Let’s face it, when you have to generate content it’s often not an easy process. Additionally, we all have other things to do like run a business, write the next book, or just have a life. The payoff, however, is huge. Consider this: you wouldn’t want to share anything that wasn’t helpful, right? Why would you expect your readers to be any different? So incentivize your readers by offering them content they can’t wait to share. This will really help to beef up the backlinks to your website. Here are a few ideas to help you generate content:
* Ubersuggest.org: This site is great. Just plug in your keyword and it’ll come up with all sorts of topics you can write about. When I plugged in book and marketing, I got about fifty new ideas for article titles, blog topics, or tweets. Often we just need the idea to spark us and this site will really help you do that. Additionally, the whole concept behind Ubersuggest is to give you insight into searches so if you’re writing blog posts that key into things that are getting high searches, you’ll end up increasing your traffic dramatically. When you see the topic suggestion on Ubersuggest, you don’t have to copy it verbatim but you should have the keywords in the title of your blog post and use them (sparingly) throughout the post, too.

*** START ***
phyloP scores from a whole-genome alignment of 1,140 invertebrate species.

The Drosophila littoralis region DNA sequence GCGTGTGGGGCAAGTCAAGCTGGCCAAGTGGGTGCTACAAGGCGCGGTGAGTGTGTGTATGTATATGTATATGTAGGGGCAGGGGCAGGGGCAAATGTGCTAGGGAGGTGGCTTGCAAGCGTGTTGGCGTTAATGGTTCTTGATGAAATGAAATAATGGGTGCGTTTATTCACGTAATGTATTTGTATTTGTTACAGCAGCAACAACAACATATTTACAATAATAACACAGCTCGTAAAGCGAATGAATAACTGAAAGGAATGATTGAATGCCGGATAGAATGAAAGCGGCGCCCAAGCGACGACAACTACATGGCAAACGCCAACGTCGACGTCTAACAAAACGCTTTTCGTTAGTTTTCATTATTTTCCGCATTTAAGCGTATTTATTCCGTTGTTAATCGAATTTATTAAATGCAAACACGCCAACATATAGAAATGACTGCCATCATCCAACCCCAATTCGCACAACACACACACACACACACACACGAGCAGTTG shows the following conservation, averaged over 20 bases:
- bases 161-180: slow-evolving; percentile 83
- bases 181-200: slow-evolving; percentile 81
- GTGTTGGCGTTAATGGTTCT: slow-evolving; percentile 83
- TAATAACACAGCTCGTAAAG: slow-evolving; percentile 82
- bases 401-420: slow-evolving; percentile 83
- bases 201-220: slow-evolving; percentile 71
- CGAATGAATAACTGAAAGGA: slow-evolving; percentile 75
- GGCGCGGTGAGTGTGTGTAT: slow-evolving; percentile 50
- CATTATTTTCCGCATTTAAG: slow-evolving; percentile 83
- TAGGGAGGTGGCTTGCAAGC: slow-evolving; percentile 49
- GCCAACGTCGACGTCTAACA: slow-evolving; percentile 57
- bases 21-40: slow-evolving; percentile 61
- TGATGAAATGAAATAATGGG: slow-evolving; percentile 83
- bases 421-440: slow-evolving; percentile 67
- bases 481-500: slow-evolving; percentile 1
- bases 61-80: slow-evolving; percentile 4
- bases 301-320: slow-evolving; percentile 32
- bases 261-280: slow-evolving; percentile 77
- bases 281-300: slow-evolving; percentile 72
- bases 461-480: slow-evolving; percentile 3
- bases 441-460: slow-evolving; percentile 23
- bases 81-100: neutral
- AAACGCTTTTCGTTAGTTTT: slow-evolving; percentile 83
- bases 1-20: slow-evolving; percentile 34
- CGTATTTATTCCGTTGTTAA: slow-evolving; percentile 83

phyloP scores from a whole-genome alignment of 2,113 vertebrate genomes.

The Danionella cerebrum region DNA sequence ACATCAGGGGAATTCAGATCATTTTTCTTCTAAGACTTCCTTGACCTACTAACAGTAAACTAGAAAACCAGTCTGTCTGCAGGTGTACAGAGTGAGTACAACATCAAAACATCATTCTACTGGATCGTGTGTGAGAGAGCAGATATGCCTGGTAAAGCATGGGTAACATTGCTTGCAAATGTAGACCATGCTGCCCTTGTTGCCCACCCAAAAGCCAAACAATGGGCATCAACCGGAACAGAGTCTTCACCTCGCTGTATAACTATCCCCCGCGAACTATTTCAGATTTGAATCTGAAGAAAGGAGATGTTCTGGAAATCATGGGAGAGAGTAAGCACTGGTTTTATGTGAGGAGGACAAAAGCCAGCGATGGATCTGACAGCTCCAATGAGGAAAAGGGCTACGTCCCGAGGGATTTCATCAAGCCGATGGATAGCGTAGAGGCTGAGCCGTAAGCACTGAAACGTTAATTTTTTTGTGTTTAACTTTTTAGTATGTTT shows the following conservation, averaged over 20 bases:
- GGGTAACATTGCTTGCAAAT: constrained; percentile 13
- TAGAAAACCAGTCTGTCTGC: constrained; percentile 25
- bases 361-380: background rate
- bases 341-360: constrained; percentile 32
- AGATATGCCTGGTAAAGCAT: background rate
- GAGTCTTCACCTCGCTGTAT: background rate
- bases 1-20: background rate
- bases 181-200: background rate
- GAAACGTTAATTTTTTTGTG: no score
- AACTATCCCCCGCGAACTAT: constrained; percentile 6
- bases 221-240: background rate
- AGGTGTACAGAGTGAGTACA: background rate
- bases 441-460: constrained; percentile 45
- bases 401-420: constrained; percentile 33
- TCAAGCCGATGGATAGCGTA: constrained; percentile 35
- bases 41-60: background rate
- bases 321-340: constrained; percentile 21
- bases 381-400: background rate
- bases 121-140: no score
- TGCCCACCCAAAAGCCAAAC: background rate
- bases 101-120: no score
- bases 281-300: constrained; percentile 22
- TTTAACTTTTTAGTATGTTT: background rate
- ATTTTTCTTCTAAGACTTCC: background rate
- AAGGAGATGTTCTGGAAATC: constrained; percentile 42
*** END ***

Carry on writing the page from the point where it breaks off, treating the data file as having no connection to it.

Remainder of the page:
* Google Alerts: Perhaps an oldie but goodie. Keep track of trends in your market and write about them. For example when Google Alerts popped up an alert about Penny Marshall’s book only selling 7,000 copies (she was paid an advance of $800,000), I decided to write about it.
* Twitter: Here’s a great tool I have used to generate content ideas. Go to Twitter’s search bar and type in How + your keyword, or question and keyword, or why and your keyword. Any of these terms will generate a list of tweets that may help spark some ideas.
* FAQ’s: If you get any kind of reader or client feedback, listen to what they are asking. This is a great way to generate ideas that will matter to your end-user. Client feedback, questions asked at the end of a presentation, or emails you get from buyers or potential buyers offer great insights into what their needs are and what you should consider writing about.
Social Media as a Defense Against Google Updates